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Few bonds and relationships are as intimate and special as the bond between a parent and his or her child. Preserving and strengthening this bond is important not only for the wellbeing of the parent but also for the child. Just as a parent who is cut off from his or her child can suffer serious mental and/or emotional strain and trauma, so too a child who is prevented from having regular contact and interaction with both of his or her parents can suffer severe – sometimes permanent – psychological harm.
Recognizing this, New Jersey Revised Statutes Section 9:2-3 gives courts in the state the power to set temporary and permanent custody orders that direct when divorced parents of a child may see their child, spend time with their child, and nurture the parent-child relationship. Not all divorced parents, however, are eager for their child to visit with and develop the parent-child bond with the other parent. When your child’s other parent attempts to alienate your child from you, you need powerful and swift legal action to prevent irreparable damage from being done to your parent-child relationship.Defining Parental Alienation in New Jersey
Parental alienation occurs when the actions and/or words of one of a child’s parents are successful in disrupting or harming the relationship the child has with his or her other parent. The child is said to be “alienated” from his or her parent because of the emotional (and sometimes physical) “distance” that may exist between the child and the alienated parent. Alienating behaviors include:
When a child has become alienated from one parent or the other, repairing the damage can take years of deliberate effort. Until the damage is repaired, the child may not wish to see, speak, or spend time with the alienated parent. Not only can this mean a considerable amount of heartache and emotional turmoil for the alienated parent, but the alienated parent may miss out on important developmental milestones and moments in the life of his or her child.New Jersey Laws Addressing Parental Alienation
New Jersey Revised Statutes Section 9:2-4 states: “[I]t is in the public policy of this State to assure minor children of frequent and continuing contact with both parents after the parents have separated or dissolved their marriage.” (Emphasis added). In other words, the State of New Jersey recognizes that in order for children to develop and grow properly, the input and involvement of both parents is critical in the life of the child. To achieve this public policy end, Section 9:2-4 goes on to describe how both parents are to be considered as equals and how a court is to enter custody orders and visitation orders that are designed to maximize the involvement of both parents in the life of the child.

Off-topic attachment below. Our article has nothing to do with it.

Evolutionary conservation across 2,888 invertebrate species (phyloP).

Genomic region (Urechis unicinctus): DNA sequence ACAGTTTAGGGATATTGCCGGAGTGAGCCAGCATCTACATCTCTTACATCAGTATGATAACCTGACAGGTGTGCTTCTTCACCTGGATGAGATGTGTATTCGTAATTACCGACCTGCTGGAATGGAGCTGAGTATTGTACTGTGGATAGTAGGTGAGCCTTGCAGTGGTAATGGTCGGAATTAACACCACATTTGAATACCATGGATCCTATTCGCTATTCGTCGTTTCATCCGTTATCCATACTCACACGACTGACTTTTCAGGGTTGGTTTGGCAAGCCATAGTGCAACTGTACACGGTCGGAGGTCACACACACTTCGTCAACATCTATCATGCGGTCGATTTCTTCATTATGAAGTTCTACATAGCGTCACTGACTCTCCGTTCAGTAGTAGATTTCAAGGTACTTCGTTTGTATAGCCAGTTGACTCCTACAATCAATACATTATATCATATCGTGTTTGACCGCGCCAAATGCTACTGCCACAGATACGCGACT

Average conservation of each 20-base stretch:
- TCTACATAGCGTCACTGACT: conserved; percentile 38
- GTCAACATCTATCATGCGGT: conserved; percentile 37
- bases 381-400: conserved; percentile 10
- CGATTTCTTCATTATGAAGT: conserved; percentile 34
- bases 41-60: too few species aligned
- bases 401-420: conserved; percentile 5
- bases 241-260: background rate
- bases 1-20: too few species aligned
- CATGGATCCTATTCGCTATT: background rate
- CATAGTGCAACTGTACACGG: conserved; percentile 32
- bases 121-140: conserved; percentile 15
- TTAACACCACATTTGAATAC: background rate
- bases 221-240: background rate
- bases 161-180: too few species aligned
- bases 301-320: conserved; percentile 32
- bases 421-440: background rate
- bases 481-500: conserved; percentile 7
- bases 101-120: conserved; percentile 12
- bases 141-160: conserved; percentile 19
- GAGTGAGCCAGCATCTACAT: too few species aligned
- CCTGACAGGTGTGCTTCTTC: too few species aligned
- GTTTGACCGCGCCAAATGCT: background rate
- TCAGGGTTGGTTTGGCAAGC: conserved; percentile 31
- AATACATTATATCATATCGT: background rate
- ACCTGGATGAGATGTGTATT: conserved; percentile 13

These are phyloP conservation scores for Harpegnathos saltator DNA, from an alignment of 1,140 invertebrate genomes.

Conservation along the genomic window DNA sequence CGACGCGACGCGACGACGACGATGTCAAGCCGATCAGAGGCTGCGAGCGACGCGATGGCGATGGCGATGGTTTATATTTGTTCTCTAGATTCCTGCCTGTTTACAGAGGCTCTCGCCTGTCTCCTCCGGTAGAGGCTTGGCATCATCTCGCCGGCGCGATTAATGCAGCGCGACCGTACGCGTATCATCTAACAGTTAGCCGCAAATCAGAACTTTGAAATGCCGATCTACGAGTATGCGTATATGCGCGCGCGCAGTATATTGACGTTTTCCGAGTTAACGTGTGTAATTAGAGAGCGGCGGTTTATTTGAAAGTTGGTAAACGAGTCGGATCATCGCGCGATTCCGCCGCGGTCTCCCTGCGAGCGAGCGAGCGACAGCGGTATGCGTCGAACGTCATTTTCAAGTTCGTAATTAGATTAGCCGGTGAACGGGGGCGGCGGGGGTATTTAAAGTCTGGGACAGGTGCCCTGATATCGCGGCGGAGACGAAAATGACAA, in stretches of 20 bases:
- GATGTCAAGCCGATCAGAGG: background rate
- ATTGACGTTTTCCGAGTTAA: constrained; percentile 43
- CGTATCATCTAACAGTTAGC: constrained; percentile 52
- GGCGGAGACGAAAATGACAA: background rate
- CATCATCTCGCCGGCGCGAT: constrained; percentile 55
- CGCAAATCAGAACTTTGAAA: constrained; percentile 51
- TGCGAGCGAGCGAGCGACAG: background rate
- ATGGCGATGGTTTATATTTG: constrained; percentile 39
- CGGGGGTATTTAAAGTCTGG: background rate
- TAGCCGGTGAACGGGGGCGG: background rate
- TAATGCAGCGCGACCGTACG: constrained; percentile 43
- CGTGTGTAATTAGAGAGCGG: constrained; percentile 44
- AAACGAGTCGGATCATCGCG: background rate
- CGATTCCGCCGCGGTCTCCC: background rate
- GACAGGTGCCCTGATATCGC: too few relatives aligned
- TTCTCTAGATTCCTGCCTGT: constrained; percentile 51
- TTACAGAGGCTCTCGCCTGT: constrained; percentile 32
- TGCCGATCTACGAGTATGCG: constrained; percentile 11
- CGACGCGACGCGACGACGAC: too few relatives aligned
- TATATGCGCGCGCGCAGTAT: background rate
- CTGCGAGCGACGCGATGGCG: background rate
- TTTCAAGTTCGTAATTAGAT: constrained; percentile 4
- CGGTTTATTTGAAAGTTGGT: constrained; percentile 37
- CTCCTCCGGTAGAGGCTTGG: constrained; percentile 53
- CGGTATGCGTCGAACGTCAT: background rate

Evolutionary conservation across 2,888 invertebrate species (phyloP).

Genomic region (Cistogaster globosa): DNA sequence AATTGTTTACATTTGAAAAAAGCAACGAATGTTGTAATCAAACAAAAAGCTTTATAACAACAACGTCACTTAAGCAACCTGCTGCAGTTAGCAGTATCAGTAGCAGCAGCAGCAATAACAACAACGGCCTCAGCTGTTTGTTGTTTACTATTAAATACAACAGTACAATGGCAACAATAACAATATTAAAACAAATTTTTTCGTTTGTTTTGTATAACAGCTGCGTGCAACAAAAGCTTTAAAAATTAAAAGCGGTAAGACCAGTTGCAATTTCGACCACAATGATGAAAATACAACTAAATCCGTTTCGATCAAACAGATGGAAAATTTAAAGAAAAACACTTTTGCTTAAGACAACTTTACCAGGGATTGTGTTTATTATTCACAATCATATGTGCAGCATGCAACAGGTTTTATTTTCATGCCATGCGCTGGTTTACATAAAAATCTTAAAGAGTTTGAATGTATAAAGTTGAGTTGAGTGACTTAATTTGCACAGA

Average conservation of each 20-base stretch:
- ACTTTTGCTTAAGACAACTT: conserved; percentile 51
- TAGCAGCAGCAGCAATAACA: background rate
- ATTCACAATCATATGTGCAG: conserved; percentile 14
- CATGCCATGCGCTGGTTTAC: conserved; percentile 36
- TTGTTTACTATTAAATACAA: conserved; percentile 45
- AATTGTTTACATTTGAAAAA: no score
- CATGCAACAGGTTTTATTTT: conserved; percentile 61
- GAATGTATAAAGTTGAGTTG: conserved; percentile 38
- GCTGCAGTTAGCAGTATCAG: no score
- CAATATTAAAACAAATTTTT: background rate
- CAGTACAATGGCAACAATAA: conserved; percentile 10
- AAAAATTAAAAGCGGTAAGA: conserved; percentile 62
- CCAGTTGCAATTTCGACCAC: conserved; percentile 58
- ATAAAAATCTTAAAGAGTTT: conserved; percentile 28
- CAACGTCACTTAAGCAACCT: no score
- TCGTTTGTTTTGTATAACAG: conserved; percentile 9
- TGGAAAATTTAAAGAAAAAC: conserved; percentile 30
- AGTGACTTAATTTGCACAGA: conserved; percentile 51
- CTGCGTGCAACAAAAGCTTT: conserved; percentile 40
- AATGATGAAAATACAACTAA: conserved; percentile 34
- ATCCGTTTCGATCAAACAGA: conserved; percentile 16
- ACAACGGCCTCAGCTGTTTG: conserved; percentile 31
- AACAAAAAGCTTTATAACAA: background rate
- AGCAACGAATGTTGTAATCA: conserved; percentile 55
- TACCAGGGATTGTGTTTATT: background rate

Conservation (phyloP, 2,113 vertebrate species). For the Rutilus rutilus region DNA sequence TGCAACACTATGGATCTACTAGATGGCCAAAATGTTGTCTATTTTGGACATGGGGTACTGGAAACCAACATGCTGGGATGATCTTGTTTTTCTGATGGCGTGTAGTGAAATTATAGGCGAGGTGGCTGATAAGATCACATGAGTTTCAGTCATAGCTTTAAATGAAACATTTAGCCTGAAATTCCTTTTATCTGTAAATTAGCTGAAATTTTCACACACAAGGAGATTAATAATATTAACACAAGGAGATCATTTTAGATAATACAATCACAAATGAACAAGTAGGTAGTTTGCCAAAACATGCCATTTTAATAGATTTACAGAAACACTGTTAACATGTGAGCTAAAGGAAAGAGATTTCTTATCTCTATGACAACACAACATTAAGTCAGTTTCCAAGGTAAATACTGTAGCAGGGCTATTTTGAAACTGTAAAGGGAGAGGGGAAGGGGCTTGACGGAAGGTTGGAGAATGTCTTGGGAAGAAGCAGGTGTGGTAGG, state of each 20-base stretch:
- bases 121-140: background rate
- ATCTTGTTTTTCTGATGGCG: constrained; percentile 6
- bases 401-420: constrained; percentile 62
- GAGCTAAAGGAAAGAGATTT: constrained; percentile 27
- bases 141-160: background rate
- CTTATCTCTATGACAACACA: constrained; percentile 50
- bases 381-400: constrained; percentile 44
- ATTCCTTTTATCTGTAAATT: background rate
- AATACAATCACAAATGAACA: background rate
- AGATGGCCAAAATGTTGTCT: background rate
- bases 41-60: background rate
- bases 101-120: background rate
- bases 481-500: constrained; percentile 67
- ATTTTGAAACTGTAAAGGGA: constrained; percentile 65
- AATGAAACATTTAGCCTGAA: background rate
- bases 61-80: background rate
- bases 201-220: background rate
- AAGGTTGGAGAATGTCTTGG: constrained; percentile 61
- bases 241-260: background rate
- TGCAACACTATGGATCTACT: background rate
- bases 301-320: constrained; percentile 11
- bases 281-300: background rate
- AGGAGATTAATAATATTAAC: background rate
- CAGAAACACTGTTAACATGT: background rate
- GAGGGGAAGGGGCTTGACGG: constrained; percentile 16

Beyond this, most New Jersey family law judges frown upon efforts by one parent to alienate a child from the child’s other parent. Except in cases where one parent is subjecting the child to abuse or placing the child in danger, courts generally believe that a child’s best interests are best served when both of the child’s parents are able to actively and substantially participate in the child’s upbringing.When You are Alienated From Your Child, Aretsky Law Group, P.C. is Here to Help
Take action if you know or believe your ex-spouse and/or the other parent to your child are attempting to alienate your child from you. Speak with Aretsky Law Group: we will quickly get to work alerting the court overseeing your case to these actions and substantiating your allegations with evidence and/or testimony. With quick action by your New Jersey parental alienation attorney and timely intervention by the court, the court will usually be able to enter orders requiring the other parent to stop his or her alienating activities and stopping the resulting harm to your relationship with your child.
With decades of experience in assisting noncustodial parents to protect their relationships with their children, Aretsky Law Group, P.C. is your choice of law firms when you are on the receiving end of parental alienation activities. Call Aretsky Law Group, P.C. at 800-537-4154 today.